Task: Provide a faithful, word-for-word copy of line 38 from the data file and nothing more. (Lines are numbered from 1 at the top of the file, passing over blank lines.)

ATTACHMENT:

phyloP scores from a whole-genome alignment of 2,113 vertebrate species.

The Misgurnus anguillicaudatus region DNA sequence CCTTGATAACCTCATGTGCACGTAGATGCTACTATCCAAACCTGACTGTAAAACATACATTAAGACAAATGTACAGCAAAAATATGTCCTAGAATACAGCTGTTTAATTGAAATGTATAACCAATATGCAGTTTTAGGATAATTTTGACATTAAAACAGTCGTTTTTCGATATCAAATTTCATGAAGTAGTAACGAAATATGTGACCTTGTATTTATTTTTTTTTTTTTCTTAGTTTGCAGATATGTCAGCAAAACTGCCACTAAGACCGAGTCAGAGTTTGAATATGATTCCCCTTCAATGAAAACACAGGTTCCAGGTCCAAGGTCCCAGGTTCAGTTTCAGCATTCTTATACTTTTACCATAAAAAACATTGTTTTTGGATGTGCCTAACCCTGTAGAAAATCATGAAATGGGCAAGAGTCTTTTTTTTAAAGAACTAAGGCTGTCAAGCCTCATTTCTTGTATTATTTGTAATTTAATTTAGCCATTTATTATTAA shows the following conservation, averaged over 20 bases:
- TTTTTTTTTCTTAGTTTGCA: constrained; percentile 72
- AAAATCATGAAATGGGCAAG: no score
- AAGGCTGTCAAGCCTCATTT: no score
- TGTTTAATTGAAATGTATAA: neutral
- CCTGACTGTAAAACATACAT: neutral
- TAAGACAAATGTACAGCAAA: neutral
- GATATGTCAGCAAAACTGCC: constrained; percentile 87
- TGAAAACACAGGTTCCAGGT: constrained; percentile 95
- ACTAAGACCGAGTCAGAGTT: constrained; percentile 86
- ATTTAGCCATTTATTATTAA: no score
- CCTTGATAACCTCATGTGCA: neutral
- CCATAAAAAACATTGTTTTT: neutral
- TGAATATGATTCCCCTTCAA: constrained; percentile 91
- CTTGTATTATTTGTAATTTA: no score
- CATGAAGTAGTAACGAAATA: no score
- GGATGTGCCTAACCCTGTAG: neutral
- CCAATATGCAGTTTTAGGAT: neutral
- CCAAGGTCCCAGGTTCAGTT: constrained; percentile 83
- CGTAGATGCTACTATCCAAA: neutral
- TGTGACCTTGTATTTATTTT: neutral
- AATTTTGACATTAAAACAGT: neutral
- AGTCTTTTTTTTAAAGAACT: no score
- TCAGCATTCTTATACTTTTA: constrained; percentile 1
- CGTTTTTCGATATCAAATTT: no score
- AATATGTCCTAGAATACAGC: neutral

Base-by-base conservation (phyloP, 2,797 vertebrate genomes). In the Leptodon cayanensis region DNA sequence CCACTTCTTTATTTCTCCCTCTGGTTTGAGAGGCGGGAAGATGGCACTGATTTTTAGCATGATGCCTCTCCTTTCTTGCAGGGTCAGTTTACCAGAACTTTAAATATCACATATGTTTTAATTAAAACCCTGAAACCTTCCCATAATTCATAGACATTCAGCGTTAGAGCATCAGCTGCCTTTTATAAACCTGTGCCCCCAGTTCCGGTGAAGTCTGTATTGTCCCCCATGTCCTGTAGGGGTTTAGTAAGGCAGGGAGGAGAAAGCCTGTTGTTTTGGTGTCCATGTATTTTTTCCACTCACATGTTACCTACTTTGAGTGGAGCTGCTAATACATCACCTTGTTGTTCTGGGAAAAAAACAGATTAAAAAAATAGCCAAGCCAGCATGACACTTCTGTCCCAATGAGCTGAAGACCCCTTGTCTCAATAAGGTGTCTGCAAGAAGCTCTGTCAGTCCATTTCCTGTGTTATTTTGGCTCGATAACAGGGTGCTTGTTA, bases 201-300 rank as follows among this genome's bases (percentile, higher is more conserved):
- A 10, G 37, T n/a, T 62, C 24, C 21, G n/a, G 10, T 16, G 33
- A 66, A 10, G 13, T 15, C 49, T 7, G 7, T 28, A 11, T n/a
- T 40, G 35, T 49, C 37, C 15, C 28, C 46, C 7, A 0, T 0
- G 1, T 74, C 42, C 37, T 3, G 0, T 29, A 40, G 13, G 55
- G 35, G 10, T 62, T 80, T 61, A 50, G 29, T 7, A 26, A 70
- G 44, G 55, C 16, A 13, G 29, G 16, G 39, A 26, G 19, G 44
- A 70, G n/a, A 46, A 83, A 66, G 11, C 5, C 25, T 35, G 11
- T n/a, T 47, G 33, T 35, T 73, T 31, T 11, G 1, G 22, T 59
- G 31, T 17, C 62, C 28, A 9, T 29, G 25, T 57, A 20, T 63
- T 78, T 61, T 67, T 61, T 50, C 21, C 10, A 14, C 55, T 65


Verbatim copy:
- T 78, T 61, T 67, T 61, T 50, C 21, C 10, A 14, C 55, T 65